This thesis aims at an overall improvement of the diffusion coefficient predictions. For this reason the theoretical determination of diffusion, viscosity, and thermodynamics in liquid systems is discussed. Furthermore, the experimental determination of diffusion coefficients is also part of this work. All investigations presented are carried out for organic binary liquid mixtures. Diffusion coefficient data of 9 highly nonideal binary mixtures are reported over the whole concentration range at various temperatures, (25, 30, and 35) °C. All mixtures investigated in a Taylor dispersion apparatus consist of an alcohol (ethanol, 1-propanol, or 1-butanol) dissolved in hexane, cyclohexane, carbon tetrachloride, or toluene. The uncertainty of the reported data is estimated to be within 310-11 m2s-1. To compute the thermodynamic correction factor an excess Gibbs energy model is required. Therefore, the applicability of COSMOSPACE to binary VLE predictions is thoroughly investigated. For this purpose a new method is developed to determine the required molecular parameters such as segment types, areas, volumes, and interaction parameters. So-called sigma profiles form the basis of this approach which describe the screening charge densities appearing on a molecule’s surface. To improve the prediction results a constrained two-parameter fitting strategy is also developed. These approaches are crucial to guarantee the physical significance of the segment parameters. Finally, the prediction quality of this approach is compared to the findings of the Wilson model, UNIQUAC, and the a priori predictive method COSMO-RS for a broad range of thermodynamic situations. The results show that COSMOSPACE yields results of similar quality compared to the Wilson model, while both perform much better than UNIQUAC and COSMO-RS. Since viscosity influences also the diffusion process, a new mixture viscosity model has been developed on the basis of Eyring’s absolute reaction rate theory. The nonidealities of the mixture are accounted for with the thermodynamically consistent COSMOSPACE approach. The required model and component parameters are derived from sigma-profiles, which form the basis of the a priori predictive method COSMO-RS. To improve the model performance two segment parameters are determined from a least-squares analysis to experimental viscosity data, whereas a constraint optimisation procedure is applied. In this way the parameters retain their physical meaning. Finally, the viscosity calculations of this approach are compared to the findings of the Eyring-UNIQUAC model for a broad range of chemical mixtures. These results show that the new Eyring-COSMOSPACE approach is superior to the frequently employed Eyring-UNIQUAC method. Finally, on the basis of Eyring’s absolute reaction rate theory a new model for the Maxwell-Stefan diffusivity has been developed. This model, an extension of the Vignes equation, describes the concentration dependence of the diffusion coefficient in terms of the diffusivities at infinite dilution and an additional excess Gibbs energy contribution. This energy part allows the explicit consideration of thermodynamic nonidealities within the modelling of this transport property. If the same set of interaction parameters, which has been derived from VLE data, is applied for this part and for the thermodynamic correction, a theoretically sound modelling of VLE and diffusion can be achieved. The influence of viscosity and thermodynamics on the model accuracy is thoroughly investigated. For this purpose diffusivities of 85 binary mixtures consisting of alkanes, cycloalkanes, halogenated alkanes, aromatics, ketones, and alcohols are computed. The average relative deviation between experimental data and computed values is approximately 8 % depending on the choice of the gE-model. These results indicate that this model is superior to some widely used methods. In summary, it can be said that the new approach facilitates the prediction of diffusion coefficients. The final equation is mathematically simple, universally applicable, and the prediction quality is as good as other models recently developed without having to worry about additional parameters, like pure component physical property data, self diffusion coefficients, or mixture viscosities. In contrast to many other models, the influence of the mixture viscosity can be omitted. Though a viscosity model is not required in the prediction of diffusion coefficients with the new equation, the models presented in this work allow a consistent modelling approach of diffusion, viscosity, and thermodynamics in liquid systems.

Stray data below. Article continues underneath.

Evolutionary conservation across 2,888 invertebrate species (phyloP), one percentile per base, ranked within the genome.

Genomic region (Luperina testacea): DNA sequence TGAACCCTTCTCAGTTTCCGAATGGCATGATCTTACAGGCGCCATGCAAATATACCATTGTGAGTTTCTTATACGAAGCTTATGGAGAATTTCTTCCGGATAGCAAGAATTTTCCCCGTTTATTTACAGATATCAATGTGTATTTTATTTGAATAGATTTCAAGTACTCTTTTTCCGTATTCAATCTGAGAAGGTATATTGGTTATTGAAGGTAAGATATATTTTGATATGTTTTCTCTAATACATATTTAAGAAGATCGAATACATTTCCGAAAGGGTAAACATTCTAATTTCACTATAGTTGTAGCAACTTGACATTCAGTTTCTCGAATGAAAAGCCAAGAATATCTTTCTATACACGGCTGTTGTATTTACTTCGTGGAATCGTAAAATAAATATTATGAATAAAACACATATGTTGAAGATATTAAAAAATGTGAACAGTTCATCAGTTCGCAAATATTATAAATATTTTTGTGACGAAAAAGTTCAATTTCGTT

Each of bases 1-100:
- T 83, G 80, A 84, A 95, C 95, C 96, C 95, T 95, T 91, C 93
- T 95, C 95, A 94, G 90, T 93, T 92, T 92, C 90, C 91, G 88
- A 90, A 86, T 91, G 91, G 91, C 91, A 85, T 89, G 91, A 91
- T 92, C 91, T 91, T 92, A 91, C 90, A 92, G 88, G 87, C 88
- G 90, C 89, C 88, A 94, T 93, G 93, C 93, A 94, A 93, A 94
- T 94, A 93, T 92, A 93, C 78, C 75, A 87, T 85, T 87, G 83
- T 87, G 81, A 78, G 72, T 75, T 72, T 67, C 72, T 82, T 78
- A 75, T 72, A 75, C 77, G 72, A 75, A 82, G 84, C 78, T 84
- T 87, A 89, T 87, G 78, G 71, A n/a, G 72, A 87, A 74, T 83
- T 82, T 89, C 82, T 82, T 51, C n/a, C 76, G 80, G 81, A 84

Linear Optimization is an important area from applied mathematics. A lot of practical problems can be modelled and solved with this technique. This publication shall help to introduce this topic to pupils. The process of modelling, the reduction of problems to their significant attributes shall be described. The linear programms will be solved by using the simplex method. Many examples illustrate the topic.

This publication tries to develop mathematical subjects for school from realistic problems. The center of this report are business planning and decision problems which occur in almost all companies. The main topics are: Calculation of raw material demand for given orders, consumption of existing stock and the lot sizing.

Dealing with problems from locational planning in schools can enrich the mathematical education. In this report we describe planar locational problems which can be used in mathematical lessons. The problems production of a semiconductor plate, design of a fire brigade building and the warehouse problem are from real-world. The problems are worked out detailed so that the usage for school lessons is possible.